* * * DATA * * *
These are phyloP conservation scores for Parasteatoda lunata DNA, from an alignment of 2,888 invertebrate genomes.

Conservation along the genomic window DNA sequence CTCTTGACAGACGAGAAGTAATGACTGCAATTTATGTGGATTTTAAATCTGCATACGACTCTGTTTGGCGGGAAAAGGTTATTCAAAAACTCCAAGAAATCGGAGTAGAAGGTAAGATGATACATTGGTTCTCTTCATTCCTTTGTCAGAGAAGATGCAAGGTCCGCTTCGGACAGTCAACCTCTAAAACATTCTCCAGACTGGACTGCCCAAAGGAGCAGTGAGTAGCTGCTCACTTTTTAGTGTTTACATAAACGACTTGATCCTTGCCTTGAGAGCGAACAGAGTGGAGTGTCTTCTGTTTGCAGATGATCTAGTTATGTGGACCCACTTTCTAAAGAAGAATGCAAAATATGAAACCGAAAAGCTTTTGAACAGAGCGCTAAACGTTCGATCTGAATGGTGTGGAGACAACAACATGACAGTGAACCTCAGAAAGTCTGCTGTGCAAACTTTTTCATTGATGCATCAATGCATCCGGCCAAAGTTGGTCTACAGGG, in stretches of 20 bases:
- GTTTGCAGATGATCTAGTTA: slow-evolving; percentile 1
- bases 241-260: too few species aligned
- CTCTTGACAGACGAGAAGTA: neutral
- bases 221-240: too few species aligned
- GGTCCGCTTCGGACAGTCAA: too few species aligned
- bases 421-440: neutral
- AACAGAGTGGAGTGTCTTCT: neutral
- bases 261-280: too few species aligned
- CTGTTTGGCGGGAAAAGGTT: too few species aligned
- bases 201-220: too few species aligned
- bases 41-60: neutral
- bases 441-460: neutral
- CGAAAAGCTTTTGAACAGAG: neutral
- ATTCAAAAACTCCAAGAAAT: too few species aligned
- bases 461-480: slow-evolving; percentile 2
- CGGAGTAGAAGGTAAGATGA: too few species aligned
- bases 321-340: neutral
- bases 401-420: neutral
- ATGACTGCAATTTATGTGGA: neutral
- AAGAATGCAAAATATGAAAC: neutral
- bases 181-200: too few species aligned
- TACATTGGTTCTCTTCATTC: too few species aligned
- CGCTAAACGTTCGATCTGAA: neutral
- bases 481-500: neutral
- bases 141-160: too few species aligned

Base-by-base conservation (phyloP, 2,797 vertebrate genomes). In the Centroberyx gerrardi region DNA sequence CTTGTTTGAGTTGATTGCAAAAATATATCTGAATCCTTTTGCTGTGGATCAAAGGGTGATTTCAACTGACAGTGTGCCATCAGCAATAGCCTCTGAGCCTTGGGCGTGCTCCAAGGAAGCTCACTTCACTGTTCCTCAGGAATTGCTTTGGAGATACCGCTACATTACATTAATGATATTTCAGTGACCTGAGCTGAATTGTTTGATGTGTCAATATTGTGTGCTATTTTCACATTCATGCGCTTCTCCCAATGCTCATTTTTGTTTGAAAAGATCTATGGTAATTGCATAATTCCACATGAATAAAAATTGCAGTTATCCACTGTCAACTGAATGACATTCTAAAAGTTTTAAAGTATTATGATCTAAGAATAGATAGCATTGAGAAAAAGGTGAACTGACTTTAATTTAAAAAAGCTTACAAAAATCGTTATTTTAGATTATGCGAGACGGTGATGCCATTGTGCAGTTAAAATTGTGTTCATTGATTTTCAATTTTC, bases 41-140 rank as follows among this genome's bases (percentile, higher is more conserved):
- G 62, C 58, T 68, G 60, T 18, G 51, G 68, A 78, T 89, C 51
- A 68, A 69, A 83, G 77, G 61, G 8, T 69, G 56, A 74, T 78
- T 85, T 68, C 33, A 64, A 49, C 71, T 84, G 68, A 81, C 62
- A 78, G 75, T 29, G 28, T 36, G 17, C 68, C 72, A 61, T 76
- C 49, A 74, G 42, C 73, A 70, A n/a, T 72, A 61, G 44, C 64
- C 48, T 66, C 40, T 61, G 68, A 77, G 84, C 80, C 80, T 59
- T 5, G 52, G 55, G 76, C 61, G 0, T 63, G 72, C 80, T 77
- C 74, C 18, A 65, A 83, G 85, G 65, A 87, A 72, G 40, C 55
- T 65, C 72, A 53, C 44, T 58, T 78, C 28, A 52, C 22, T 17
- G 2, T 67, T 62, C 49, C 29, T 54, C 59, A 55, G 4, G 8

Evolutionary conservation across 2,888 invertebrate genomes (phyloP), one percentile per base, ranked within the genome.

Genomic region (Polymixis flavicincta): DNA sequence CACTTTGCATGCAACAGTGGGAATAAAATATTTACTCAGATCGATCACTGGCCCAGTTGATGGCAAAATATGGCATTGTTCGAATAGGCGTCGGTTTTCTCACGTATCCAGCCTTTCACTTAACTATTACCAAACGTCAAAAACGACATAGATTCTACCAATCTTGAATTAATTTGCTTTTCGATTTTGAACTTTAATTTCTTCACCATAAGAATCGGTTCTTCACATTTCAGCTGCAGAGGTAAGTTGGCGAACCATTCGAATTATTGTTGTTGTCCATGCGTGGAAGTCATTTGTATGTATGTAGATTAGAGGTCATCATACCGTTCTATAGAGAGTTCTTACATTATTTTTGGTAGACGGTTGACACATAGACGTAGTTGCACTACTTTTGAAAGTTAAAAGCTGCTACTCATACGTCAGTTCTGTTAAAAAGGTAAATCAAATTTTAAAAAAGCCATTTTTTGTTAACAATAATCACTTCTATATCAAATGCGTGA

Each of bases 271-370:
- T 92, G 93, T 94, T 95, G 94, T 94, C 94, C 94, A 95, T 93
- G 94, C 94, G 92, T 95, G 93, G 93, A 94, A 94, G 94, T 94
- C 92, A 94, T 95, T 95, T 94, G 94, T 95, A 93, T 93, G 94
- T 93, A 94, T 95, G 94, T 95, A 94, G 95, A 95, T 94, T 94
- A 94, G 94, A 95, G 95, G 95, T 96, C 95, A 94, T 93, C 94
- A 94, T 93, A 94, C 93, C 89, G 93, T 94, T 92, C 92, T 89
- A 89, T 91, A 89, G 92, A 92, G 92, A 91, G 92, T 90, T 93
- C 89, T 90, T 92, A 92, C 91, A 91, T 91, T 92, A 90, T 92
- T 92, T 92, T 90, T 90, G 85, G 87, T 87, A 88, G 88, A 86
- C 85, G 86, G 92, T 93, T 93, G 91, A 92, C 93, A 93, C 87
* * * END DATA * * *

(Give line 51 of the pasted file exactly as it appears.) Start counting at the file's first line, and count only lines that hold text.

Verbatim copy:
- C 85, G 86, G 92, T 93, T 93, G 91, A 92, C 93, A 93, C 87